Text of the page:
Meghan Trainor received a Grammy nomination for best new artist Monday morning — for no discernible reason whatsoever.
That's not a comment about Trainor's worthiness for the award, but confusion over exactly how she could be defined as "new." The singer-songwriter has been active on the pop charts since the release of her debut single "All About That Bass" in June 2014. Said song was even nominated for record of the year and song of the year at the Grammys held earlier this year.
Trainor's nomination this year feels like the Grammys saw Trainor at a party, said, "Hey, have we met before?" and Trainor just politely played along like they hadn't. The result is one of the weirdest best new artist nods in years.
The National Academy of Recording Arts and Sciences usually defines the best new artist category as being "for a new artist who releases, during the eligibility year, the first recording which establishes the public identity of that artist." By this criterion, it would seem, Trainor would fail to qualify. "All About That Bass" was a number-one smash the likes of which none of her other songs have matched.
Because of the Grammys' unconventional eligibility periods (October through September instead of January through December), Trainor's hit single was permitted for last year's race. Her album Title, a January release, was not. Conceivably, however, one could argue Title is the recording that set Trainor's "public identity," since it did hit number one on the Billboard 200. That seems remarkably limited thinking, however, considering the public has been embracing singles over albums for years.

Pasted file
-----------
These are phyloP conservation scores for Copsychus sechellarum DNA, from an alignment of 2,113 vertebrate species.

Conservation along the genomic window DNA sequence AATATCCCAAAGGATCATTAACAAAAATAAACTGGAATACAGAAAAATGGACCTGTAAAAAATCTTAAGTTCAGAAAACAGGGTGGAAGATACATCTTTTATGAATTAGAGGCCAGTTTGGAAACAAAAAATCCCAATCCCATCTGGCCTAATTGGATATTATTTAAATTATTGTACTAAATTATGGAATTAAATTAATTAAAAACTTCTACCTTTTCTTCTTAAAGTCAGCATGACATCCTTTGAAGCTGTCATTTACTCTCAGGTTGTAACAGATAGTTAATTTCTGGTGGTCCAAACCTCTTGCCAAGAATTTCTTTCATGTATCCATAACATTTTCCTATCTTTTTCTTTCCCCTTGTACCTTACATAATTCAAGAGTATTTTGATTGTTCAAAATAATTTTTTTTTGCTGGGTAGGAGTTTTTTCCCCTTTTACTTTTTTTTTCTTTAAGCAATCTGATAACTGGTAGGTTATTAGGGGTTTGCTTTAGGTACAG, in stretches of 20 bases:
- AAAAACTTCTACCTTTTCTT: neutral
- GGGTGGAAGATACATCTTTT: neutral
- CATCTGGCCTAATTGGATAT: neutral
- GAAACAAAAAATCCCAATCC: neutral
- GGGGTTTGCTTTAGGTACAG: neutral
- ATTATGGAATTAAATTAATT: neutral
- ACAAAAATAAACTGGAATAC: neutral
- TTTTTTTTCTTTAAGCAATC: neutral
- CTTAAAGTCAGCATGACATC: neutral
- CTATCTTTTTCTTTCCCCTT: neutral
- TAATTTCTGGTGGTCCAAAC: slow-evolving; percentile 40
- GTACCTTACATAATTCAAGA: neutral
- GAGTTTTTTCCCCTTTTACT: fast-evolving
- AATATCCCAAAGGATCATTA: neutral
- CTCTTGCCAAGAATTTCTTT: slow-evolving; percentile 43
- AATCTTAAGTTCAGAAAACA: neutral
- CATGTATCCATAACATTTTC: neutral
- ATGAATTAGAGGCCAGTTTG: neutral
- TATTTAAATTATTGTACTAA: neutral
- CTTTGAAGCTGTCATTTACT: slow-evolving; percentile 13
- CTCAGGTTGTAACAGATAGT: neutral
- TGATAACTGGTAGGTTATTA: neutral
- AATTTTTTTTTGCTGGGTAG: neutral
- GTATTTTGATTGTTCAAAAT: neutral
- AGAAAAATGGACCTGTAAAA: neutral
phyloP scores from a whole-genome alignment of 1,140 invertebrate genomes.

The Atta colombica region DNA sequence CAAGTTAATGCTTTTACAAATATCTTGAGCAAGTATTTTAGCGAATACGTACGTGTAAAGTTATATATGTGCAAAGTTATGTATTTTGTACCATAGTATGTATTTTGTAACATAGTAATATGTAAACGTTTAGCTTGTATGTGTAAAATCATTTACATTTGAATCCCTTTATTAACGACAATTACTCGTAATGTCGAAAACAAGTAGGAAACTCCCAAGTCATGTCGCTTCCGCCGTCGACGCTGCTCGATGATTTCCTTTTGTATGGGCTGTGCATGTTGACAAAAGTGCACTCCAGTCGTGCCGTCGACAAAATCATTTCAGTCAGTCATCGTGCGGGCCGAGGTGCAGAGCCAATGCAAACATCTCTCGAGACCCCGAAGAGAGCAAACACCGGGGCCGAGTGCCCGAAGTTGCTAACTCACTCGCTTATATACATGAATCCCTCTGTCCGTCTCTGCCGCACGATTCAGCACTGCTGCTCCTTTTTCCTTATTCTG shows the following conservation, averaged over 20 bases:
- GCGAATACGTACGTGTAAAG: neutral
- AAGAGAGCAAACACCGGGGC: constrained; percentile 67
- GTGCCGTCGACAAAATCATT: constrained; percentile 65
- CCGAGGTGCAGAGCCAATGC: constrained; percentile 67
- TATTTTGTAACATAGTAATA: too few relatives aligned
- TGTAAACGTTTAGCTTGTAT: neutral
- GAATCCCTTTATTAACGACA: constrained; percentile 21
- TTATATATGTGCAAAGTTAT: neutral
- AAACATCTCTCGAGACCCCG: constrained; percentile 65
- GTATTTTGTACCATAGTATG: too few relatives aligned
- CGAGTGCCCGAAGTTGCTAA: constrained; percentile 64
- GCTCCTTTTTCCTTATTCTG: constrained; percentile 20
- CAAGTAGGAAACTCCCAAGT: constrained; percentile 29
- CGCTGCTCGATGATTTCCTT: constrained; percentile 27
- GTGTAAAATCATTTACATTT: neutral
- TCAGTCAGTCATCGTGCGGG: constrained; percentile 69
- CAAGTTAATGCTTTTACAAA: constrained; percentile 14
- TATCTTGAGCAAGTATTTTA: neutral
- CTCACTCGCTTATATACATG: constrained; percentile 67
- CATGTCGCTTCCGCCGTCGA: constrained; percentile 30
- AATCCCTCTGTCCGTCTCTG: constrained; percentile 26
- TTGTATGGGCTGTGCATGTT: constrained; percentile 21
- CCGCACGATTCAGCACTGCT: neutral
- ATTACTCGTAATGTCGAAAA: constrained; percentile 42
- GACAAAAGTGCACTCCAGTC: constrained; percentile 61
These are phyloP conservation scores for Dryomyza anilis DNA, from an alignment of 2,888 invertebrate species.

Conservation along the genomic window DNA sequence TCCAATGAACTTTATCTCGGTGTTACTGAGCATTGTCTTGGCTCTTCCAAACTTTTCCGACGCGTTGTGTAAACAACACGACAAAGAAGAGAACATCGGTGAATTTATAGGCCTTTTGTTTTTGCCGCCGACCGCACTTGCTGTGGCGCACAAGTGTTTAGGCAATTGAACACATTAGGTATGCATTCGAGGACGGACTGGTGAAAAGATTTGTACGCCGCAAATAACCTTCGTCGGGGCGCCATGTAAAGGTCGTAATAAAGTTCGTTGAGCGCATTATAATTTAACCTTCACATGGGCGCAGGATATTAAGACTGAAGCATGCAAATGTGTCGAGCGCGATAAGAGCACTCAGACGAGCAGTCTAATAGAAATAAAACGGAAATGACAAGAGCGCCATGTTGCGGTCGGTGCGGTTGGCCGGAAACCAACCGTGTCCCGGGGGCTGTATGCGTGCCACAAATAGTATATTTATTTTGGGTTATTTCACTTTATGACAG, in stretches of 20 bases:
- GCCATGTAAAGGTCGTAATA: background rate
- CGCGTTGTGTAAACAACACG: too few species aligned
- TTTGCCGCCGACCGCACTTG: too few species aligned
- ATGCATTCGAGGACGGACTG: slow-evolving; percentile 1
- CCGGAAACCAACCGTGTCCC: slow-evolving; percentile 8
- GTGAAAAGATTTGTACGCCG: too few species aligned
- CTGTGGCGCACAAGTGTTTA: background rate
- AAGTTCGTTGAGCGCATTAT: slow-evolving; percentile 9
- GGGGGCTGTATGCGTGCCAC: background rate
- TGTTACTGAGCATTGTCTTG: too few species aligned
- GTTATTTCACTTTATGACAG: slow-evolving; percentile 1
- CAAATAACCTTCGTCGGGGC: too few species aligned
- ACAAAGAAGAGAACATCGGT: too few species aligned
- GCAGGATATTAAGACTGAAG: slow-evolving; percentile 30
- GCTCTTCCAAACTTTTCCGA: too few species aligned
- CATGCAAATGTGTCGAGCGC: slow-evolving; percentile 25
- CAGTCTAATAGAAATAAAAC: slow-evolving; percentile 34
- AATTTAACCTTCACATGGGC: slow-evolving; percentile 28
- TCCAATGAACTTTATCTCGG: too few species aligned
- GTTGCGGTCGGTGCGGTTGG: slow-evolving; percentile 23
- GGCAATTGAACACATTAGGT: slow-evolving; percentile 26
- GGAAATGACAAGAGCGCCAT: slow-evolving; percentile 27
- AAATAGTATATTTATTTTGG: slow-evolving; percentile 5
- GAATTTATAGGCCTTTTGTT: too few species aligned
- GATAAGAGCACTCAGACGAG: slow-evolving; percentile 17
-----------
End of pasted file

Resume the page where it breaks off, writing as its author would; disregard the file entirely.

No, "All About That Bass" was truly Trainor's definitive debut moment. It's probably best to chalk up this nomination to the general oddity of the best new artist category that sometimes is just late to recognize new artists. Remember when Bon Iver won the award in 2012 even though their first album dropped in 2008?
That said, other performers have been ruled ineligible for best new artist for far less prominent previous nods. Take Lady Gaga, who couldn't compete in the best new artist category in 2010 because of a prior best dance recording nomination in 2009. As the Guardian reported, the guidelines changed in 2010 with snubs like Gaga in mind.
"Under the revised rules, artists will now be eligible for the award unless they have previously released an album or already won a Grammy," the Guardian said in 2010. So under this very specific criteria, Trainor does indeed qualify. She lost both of her Grammy nominations last year, and her album didn't come out in the last Grammy eligibility period.
That's a lot of rule hoops to jump through to make this nomination make sense, though. If the Recording Academy of Arts and Sciences wants to sincerely seek out and nominate fresh new talent, they should reconsider some of these strange restrictions and loopholes. After all, when they get the best new artist winner right, they get it really right.